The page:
• In the context of the original example, "get to <verb>" is a derogatory turn-of-phrase meaning "was unfairly given (by the system that controls things) the chance to do something unfair" or "just because they thought it was easy/convenient/fun/nice, decided to unfairly <verb>".

"Objectify" is most commonly used by feminists complaining about people who think about girls or women in ways that the feminists do not approve of. "Objectify" is also used by people who do not like that the military trains soldiers to maim and kill people.

In this case, the author thinks that each baby is unique, and should be given the chance to appreciate things from a baby's perspective, and do all the normal things that a baby does. She does not want people to forever think of the baby as a perfect doll in a photo, because the baby will grow up to lead her own life. She does not like some of the positive things that people think about "beautiful black babies" -- she implies that the positive thoughts reach the point of "fetishization".

In summary, the author thinks the baby "deserves to just be a baby without everyone gawking at her", and complains about people who think differently.

share|improve this answer
1  
Could you phrase your answer in a manner that is less combative? –  GalacticCowboy Aug 25 at 20:39
1  
"Objectify" is a harsh word. This use of "get to <verb>" is combative. People use these expressions when they want to shock someone into changing the way they think or talk about something. –  Jasper Aug 25 at 21:39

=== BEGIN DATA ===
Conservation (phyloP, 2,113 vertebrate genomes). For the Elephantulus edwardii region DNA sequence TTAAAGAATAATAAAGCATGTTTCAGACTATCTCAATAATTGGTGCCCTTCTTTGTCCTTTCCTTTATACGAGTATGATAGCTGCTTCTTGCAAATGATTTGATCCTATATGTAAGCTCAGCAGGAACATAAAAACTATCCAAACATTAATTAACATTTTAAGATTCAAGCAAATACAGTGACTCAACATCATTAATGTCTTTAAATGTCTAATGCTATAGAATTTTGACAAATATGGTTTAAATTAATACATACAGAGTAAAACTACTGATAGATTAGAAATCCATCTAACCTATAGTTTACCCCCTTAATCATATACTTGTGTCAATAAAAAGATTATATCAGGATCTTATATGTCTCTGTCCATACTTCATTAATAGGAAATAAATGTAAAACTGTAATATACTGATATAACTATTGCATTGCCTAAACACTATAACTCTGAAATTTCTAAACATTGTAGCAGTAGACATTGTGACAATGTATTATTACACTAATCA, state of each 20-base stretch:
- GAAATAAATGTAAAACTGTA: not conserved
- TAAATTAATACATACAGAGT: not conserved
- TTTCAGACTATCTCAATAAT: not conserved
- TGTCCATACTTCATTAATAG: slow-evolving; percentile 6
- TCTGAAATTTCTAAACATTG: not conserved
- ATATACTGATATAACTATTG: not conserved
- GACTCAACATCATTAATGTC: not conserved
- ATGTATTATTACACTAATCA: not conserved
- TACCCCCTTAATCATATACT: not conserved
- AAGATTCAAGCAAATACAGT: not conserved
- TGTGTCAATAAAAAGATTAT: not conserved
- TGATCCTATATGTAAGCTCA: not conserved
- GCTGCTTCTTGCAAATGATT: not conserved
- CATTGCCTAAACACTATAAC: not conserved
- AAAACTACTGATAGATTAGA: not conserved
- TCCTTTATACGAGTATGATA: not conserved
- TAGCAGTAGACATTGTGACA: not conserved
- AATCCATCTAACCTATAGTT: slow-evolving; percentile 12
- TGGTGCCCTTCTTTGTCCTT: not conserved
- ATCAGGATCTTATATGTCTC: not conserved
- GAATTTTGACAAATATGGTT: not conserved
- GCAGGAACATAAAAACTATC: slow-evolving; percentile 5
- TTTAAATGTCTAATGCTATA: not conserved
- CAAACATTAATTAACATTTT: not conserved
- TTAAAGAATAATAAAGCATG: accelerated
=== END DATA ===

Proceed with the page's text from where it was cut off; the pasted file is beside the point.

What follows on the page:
3  
That doesn't change the fact that the first paragraph is totally unhelpful as a lead, the bullet points are useful (though the third could be streamlined), and the last two paragraphs are a really good explanation of the phrase as a whole. [I don't think the second paragraph is really necessary after the first bullet, and it smacks of something that I can't put my finger on but don't particularly care for. But on its own merits it's fine.] –  Eric Stucky Aug 25 at 23:13
    
@eric-stucky Thank you for the constructive criticism. I will have to sleep on it, and see if I can both address your points and make the answer more helpful. –  Jasper Aug 25 at 23:18
    
Hehehe...+1 for the first para. –  Sam Aug 26 at 6:32

It means you are not allowed to objectify her, with the assumption that you previously wanted to treat her like an object (as opposed to a person).

share|improve this answer

"Blue Ivy is an attractive woman, but you are not allowed to (don't get to) think of her as an anonymous sexual object who exists merely for your gratification (objectify her)"

share|improve this answer
3  
Your example will be great in about 18 years, after Blue Ivy grows up. But she is currently a baby, so the example sounds very bad. Perhaps you can change the name in your example? –  Jasper Aug 25 at 21:45
2  
@cloudxix I'm guessing you answered just by seeing the content in the question and not going to the actual source, right? This is why they say Context is everything :P –  Sam Aug 26 at 6:35

Your Answer

 
discard

By posting your answer, you agree to the privacy policy and terms of service.

Not the answer you're looking for? Browse other questions tagged or ask your own question.